Residence of. 199 Bells Road, Gorleston. Lifesaver.
William Adams, a famous lifesaver, is recorded as having saved 140 lives from drowning off Gorleston beach. William Adams was a father of six sons, all of whom were excellent swimmers. His father, Abel Adams, was a Trinity House pilot.
After leaving school, William Adams worked for a short time as a tin-plate worker in Gorleston. By 1882, Mr. Capps had introduced the first bathing huts on Gorleston beach and it is thought that Adams worked for him as an assistant. In 1891, William Adams started his own bathing machine business on the Gorleston beach.
Adams also gave swimming instruction. He coached some of the best swimmers of the age and also provided tuition to local schools and clubs.
In 1875, at the age of 11 years, Adams performed his first rescue, when a girl fell off the South Pier at Gorleston. He immediately dived into the sea and dragged the girl to the beach. Over the years he saved many more lives.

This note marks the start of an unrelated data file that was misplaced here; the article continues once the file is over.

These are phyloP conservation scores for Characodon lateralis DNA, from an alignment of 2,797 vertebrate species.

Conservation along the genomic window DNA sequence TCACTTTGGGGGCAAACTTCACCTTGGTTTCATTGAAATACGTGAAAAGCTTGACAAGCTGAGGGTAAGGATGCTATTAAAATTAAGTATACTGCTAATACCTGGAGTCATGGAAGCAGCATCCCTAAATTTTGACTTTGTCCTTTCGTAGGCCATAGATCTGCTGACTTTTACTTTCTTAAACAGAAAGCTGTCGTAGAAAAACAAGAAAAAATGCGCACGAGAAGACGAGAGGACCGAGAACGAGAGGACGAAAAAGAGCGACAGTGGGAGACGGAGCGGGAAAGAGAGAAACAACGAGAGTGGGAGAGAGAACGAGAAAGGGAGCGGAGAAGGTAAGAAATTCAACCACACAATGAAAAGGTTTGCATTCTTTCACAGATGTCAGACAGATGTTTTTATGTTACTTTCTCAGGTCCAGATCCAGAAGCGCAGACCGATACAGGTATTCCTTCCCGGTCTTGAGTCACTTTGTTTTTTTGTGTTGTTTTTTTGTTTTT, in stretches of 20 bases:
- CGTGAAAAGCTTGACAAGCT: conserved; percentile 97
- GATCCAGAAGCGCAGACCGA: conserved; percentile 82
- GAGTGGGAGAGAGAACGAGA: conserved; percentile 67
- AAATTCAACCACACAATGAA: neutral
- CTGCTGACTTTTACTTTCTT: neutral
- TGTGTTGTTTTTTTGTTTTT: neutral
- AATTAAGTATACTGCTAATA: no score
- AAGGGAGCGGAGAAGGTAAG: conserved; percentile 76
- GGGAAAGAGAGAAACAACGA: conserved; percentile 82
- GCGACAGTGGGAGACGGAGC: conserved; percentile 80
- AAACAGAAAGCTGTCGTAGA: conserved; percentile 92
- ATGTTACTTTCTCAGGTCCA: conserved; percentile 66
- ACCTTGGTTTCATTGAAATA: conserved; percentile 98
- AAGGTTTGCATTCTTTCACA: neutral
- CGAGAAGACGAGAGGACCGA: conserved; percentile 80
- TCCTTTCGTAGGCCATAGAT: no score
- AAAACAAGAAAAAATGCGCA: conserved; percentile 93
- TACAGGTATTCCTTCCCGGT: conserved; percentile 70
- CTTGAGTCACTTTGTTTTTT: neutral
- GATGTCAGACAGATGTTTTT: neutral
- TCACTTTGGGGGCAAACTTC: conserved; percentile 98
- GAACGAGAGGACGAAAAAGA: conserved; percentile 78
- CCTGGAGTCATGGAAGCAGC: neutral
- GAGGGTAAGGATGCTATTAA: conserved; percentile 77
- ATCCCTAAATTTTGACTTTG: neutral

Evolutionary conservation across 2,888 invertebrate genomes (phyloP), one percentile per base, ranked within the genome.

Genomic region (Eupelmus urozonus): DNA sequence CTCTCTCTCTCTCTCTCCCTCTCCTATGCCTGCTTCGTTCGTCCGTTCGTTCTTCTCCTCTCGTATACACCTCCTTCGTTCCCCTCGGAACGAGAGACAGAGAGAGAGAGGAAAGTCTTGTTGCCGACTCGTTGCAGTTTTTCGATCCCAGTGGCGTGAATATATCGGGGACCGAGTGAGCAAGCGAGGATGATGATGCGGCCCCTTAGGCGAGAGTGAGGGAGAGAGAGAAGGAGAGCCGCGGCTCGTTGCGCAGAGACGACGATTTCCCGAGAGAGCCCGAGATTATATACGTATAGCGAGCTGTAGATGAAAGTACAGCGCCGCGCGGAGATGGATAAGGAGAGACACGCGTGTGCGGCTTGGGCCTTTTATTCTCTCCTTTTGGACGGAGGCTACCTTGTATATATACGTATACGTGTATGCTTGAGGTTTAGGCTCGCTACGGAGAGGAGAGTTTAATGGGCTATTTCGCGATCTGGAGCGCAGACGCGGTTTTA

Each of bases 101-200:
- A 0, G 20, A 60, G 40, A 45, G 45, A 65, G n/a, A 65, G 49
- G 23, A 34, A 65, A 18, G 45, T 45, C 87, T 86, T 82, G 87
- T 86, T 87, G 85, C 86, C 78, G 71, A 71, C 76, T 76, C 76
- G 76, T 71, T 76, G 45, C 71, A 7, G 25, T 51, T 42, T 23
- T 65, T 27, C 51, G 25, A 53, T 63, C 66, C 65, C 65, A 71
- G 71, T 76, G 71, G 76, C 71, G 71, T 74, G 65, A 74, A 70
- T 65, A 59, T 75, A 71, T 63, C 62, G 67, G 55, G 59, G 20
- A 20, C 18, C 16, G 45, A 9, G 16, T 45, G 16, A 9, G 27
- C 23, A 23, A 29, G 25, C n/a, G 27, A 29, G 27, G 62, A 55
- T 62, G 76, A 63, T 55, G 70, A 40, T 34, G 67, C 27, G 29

On one occasion when a swimmer was in danger of drowning the man’s friend set out to save him, but unfortunately he also got into difficulties. William Adams swam out and brought them, both at once, safely to shore.
Adams became known as the Hero of Gorleston Pier for saving lives and as Professor Adams for the expert swimming tuition he provided. He received many awards from the Royal Humane Society and he was recognised by the Carnegie Hero Fund. He was buried in the churchyard at St. Andrew’s Church, Gorleston. His name is commemorated in a local road, William Adams Way, which links the junction of Beccles and Southtown Roads with the Western Bypass of the town.